Change has come quick and frantic for BurgerFi over the past year. It went public in December and “headed right into the storm” of what CEO Julio Ramirez calls the toughest headwinds in his lifetime. Ramirez spent 26 years at Burger King, including 16 as a senior executive, co-owned fast casual Giardino Gourmet Salads, and helped Dunkin’ enter Brazil as a consultant. A journey that spans 17,000 (Burger King) to 17 stores (Giardino), with BurgerFi right in the center, he says.
“I think both of those experiences will be very helpful now in the new world that we’re working in,” Ramirez says.
That world for BurgerFi isn’t just about navigating COVID-19. Tuesday was Ramirez’s one-year anniversary with the company and also marked day one of BurgerFi’s life as “multibrand platform of premium casual restaurant concepts.”
It began with Tuesday’s announced $161.3 million purchase of Anthony’s Coal Fired Pizza & Wings from L Catterton, expected to close in Q4. CFO Michael Rabinovitch says it’s fair to assume BurgerFi’s acquisitions are “not going to stop there.” You only need to look at the fact L Catterton will emerge as one of the brand’s largest shareholders with the sale. “That is their business,” Rabinovitch says. “They have a core competency in the restaurant space; they have a core competency in identifying the appropriate strategic and financial targets. That’s going to be very interesting.”
It’s also important to view the deal’s structure, Rabinovitch says, which was essentially an all-equity deal and not a cash-out to Anthony’s shareholders. Rather, it’s an investment that accepts BurgerFi’s shares. “And then,” Rabinovitch says, “they’ll be driven by increasing the value of the combined entity.”
The total price was comprised of $33.6 million in common stock, $53 million in new junior non-convertible preferred equity, and the assumption of existing debt. Upon close, BurgerFi will take on $74.7 million in debt from Anthony’s, and L Catteron, which holds majority investments in Uncle Julio’s and Primanti Bros, and minority stakes in Chopt, Hopdoddy Burger Bar, and Noodles & Company, will receive nearly $87 million in stock. BurgerFi now has a significant shareholder that’s bought and sold dozens of restaurant brands (previous investments include Bloomin’ Brands, P.F. Chang’s, Edible, Cheddar’s Scratch Kitchen, Baja Fresh Mexican Grill, First Watch, and Caribou Coffee). Andrew Taub, managing partner at L Catterton, is set to join BurgerFi’s board.
Before getting too far ahead in the M&A space, though, Ramirez says BurgerFi needs to work on this marriage. “We’re very focused on executing this first one well, both in watching the unit economics and working together to see where we can support each other,” he says. “Because I think fewer things done well always fare better than things being all over the place.”
However, if the process runs smoothly, “I have no doubt in my mind,” Ramirez says of future acquisitions. “You can already begin to guess other premium categories [we] can get into.”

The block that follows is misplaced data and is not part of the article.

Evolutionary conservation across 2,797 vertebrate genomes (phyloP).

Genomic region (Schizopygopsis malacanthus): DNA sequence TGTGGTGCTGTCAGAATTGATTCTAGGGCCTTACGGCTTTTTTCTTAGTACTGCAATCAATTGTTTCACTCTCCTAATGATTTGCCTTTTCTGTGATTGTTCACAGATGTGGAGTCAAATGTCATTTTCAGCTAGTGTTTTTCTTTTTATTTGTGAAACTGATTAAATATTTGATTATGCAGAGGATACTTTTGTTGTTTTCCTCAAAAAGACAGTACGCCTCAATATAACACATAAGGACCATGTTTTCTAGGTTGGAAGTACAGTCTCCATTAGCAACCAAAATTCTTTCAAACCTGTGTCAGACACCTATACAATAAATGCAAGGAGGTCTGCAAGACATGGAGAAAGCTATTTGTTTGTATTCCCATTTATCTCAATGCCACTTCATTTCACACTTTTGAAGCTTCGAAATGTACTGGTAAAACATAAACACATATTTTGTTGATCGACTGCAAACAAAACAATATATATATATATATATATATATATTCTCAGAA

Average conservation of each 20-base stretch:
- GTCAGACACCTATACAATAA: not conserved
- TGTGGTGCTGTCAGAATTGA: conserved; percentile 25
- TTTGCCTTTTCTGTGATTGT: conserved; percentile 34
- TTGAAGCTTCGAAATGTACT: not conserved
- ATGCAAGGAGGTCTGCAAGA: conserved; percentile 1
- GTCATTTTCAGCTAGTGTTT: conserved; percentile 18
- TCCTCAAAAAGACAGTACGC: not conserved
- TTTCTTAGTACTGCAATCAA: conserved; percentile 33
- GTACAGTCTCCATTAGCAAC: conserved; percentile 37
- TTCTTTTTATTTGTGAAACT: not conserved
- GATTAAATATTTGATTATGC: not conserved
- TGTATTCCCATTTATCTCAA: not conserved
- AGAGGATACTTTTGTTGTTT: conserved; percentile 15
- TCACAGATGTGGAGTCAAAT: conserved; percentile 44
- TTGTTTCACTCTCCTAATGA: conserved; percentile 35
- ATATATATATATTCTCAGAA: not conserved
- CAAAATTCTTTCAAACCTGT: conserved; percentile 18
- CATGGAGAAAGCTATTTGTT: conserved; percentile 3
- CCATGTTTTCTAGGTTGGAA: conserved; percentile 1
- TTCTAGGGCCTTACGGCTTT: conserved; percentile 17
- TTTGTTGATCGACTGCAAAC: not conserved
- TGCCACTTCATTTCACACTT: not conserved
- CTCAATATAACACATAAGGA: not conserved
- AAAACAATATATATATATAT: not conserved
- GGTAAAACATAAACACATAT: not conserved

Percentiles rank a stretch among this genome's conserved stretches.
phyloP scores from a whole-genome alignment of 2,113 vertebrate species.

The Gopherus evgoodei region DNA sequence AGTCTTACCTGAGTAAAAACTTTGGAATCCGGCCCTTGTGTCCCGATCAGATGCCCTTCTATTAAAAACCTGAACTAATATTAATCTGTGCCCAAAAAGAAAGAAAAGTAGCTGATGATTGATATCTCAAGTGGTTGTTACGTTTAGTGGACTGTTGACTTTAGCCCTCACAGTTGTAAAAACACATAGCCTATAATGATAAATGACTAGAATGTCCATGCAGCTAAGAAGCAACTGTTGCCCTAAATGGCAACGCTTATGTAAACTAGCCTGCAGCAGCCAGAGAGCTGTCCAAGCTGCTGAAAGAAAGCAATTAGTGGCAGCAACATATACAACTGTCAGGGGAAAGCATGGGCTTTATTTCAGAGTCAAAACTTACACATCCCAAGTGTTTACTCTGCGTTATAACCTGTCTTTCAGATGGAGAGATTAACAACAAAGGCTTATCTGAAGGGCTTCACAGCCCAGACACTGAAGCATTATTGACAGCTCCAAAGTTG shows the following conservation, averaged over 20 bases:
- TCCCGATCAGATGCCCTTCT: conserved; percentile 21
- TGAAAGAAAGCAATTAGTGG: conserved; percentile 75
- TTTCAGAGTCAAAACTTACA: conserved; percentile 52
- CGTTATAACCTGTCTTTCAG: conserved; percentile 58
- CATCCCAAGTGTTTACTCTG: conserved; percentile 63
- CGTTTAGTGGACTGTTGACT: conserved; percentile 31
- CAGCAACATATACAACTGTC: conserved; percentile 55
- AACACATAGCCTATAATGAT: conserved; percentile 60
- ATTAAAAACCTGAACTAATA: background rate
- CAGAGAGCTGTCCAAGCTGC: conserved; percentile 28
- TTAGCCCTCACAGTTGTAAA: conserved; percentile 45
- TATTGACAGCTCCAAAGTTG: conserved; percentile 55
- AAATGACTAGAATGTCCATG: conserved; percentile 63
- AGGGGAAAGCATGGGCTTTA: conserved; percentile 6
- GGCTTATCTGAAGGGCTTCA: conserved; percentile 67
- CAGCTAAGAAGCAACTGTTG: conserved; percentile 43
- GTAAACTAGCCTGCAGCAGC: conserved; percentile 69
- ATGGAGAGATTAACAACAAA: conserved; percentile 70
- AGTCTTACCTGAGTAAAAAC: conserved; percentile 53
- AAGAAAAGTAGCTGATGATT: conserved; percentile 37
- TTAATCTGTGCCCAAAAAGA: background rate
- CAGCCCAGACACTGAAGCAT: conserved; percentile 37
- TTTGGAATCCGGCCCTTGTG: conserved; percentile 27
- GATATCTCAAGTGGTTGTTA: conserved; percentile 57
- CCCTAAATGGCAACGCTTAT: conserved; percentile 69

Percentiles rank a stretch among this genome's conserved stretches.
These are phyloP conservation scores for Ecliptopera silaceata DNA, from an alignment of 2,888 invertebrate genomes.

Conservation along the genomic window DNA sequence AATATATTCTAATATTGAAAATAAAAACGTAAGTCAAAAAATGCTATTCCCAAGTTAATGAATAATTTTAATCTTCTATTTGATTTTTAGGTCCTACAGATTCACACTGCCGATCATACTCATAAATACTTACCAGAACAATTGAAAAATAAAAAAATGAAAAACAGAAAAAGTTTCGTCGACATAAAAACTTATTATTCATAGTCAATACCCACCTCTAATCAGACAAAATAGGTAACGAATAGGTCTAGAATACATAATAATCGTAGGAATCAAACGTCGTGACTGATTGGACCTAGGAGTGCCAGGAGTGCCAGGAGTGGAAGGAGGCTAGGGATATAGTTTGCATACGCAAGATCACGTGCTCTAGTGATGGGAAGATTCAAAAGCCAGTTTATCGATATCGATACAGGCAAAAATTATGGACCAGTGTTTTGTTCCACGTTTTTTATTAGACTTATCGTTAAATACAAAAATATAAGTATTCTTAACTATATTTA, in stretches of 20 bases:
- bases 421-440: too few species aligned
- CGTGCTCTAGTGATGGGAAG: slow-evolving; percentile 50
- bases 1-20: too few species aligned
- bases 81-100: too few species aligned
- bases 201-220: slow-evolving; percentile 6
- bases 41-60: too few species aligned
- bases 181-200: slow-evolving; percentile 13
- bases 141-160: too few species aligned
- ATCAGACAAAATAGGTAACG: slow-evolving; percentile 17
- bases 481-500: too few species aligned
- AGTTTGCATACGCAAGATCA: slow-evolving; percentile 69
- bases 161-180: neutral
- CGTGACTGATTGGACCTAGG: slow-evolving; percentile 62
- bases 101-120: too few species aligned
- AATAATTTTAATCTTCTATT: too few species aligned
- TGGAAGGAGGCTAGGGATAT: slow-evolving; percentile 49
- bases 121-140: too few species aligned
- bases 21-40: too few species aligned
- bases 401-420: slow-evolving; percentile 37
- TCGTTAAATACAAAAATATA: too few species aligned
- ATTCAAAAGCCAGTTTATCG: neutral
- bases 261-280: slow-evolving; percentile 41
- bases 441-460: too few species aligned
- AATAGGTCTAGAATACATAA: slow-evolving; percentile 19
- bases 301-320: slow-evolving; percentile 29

The vision for BurgerFi will be “America’s food, better done,” he adds. And that’s where the genesis behind the Anthony’s deal really begins.
“To state the obvious, two of the historically—and continue to be two of the biggest categories in terms of growth—burgers and pizza, just continue to grow overall share,” says Ian Baines, Anthony’s CEO.
With the deal, Baines moves into a role as CEO of the entire company, under executive chairman Ophir Sternberg, founder and CEO of Lionheart Capital. Ramirez will be the CEO and president of the BurgerFi brand, while Rabinovitch remains CFO. Patrick Renna will serve as president of the Anthony’s concept.
Baines holds more than 15 years of experience in leadership across multi-unit restaurants, including leading Cheddar’s, Smokey Bones, and UNO Restaurant Holdings.
Anthony’s was founded in 2002 and is headquartered in Fort Lauderdale, Florida, roughly an hour’s drive up I-95 to BurgerFi’s base in North Palm Beach.
There are currently 61 company-owned stores, including 28 in Florida; 12 in Pennsylvania; five in New York; eight in New Jersey; four in Massachusetts; two in Delaware; and one apiece in Rhode Island and Maryland. Anthony’s posted average-unit sales volumes of $2.276 million in 2019 on sales-per-square foot of $669 (stores are generally 3,200 square feet). Check average was $39.15 and unit-level operating margin 19 percent. Anthony’s grew its revenue at a compound-annual growth rate of 12 percent from 2011 to 2019.
The brand boasts a 25-item menu where alcohol mixed 15.9 percent pre-COVID. Anthony’s centers on a 900-degree coal-fired oven that gets food out quick and produces a “well-done” pizza with thin and crisp crust that’s not soggy—a differentiator from the “New Haven-style pizza” often associated with this cooking style. The pizza is lightly sauced and comes out of the oven smoking, with black spots and char on the edge and bottom. Coal-fired chicken wings, homemade meatballs, and a variety of sandwiches and salads also dot the lineup.